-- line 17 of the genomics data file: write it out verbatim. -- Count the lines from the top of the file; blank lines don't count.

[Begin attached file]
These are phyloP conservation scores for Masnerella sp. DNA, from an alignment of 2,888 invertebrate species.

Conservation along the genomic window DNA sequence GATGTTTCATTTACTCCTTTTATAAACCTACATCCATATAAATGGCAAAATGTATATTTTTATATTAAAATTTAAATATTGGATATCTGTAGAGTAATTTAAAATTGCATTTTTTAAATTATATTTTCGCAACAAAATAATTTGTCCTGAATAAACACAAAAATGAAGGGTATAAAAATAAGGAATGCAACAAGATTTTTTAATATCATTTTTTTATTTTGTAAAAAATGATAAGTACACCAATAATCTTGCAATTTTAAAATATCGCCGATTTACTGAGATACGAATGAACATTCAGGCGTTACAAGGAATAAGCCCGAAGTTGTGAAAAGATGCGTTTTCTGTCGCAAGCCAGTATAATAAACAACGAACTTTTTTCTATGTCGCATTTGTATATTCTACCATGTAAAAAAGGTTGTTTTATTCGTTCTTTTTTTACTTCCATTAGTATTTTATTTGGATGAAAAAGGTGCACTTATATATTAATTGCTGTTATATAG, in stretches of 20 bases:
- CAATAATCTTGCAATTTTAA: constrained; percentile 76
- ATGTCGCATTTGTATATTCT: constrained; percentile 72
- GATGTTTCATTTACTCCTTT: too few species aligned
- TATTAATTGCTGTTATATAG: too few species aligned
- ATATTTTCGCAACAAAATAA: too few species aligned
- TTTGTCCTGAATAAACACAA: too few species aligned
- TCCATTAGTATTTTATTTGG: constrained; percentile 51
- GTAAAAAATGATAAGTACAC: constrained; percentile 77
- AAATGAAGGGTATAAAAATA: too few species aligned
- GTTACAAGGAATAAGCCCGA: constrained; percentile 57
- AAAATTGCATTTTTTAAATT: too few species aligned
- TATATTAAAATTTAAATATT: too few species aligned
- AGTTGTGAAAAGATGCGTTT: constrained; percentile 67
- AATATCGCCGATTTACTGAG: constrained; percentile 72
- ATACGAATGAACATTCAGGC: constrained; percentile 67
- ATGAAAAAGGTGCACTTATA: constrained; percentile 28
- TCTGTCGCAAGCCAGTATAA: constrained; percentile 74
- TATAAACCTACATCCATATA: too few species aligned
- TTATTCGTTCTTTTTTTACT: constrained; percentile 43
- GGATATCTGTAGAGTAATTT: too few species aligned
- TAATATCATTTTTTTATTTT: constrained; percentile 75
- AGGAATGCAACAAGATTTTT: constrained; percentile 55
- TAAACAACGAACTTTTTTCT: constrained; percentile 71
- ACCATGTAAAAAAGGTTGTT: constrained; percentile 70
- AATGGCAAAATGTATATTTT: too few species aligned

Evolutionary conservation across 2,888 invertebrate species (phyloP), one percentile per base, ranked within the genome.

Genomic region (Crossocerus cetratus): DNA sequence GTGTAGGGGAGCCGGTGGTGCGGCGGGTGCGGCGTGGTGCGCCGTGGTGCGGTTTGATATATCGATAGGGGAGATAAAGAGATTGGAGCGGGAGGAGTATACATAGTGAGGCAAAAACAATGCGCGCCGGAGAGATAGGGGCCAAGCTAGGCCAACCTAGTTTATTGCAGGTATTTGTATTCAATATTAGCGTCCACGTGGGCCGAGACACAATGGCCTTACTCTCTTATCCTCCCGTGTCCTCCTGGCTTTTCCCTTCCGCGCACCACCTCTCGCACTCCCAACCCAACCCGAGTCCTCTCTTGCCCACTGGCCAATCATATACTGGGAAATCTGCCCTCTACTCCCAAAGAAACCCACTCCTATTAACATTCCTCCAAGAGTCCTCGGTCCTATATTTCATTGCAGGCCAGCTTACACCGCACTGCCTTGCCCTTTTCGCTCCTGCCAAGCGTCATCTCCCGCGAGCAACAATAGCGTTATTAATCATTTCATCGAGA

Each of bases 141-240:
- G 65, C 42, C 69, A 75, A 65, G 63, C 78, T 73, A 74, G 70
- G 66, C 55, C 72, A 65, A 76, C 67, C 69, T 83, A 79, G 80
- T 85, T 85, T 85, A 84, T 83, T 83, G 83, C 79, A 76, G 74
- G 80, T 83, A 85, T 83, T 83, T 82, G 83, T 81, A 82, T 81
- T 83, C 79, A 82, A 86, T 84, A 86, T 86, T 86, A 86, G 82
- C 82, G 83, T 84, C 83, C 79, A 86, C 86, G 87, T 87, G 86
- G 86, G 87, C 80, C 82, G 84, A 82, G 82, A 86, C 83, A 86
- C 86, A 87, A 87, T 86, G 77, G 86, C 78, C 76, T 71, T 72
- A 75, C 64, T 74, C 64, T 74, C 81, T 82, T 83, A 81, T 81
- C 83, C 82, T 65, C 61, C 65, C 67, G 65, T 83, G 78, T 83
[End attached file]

- ATACGAATGAACATTCAGGC: constrained; percentile 67